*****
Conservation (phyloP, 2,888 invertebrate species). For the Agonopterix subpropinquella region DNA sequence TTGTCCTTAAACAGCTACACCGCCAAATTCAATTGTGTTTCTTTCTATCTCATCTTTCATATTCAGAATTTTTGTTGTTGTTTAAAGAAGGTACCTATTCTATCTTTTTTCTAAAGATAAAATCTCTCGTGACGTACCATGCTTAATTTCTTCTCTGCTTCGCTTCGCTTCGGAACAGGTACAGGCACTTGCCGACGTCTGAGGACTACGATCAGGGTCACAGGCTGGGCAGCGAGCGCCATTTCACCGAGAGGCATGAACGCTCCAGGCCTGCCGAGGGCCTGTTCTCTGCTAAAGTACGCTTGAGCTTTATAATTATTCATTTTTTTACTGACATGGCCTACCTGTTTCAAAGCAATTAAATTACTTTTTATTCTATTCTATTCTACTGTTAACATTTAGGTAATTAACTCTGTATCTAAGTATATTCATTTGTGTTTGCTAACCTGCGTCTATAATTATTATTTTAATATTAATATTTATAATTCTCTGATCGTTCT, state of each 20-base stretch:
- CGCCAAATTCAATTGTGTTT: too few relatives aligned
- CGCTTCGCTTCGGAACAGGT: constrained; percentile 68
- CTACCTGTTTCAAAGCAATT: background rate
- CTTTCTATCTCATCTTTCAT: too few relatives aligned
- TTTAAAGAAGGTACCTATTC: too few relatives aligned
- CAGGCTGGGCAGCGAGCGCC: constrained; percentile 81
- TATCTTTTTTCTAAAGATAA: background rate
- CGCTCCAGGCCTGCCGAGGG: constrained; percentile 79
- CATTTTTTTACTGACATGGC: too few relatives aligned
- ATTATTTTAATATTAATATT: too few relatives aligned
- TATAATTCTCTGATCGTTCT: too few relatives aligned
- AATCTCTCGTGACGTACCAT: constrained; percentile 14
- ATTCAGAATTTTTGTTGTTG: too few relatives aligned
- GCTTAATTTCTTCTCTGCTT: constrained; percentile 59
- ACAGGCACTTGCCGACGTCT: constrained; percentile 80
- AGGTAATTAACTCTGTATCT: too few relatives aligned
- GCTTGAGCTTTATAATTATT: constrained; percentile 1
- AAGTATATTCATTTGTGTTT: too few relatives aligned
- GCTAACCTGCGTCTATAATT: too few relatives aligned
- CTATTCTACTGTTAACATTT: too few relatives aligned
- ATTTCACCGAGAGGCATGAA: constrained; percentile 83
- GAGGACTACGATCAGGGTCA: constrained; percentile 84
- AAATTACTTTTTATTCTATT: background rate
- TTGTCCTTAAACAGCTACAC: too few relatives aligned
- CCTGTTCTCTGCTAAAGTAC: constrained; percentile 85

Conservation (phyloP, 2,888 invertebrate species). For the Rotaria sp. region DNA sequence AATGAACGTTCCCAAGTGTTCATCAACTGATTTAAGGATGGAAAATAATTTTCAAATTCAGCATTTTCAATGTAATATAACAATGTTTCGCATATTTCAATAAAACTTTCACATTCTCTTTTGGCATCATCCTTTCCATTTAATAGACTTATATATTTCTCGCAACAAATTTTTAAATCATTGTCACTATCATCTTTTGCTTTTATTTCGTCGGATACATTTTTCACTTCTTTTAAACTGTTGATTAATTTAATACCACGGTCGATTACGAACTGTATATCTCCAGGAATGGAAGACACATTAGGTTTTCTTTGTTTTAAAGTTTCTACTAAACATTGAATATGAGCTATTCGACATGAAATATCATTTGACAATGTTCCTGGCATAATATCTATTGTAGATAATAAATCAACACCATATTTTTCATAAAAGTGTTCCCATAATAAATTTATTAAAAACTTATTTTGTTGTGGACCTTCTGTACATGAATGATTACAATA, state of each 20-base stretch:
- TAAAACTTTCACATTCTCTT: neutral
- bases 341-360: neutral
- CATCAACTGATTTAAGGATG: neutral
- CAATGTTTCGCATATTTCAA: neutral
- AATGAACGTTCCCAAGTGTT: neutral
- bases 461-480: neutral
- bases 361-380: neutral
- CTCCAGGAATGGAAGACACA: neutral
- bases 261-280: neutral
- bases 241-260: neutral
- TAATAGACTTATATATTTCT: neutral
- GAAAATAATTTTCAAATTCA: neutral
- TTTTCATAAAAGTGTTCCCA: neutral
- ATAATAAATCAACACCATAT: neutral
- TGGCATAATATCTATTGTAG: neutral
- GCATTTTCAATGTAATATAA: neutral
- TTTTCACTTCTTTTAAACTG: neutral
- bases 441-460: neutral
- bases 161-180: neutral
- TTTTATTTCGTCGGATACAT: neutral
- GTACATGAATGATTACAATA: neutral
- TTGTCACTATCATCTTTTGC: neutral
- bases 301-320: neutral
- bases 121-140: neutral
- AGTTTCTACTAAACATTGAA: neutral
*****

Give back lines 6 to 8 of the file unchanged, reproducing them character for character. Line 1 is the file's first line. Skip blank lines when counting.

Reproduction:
- TTTAAAGAAGGTACCTATTC: too few relatives aligned
- CAGGCTGGGCAGCGAGCGCC: constrained; percentile 81
- TATCTTTTTTCTAAAGATAA: background rate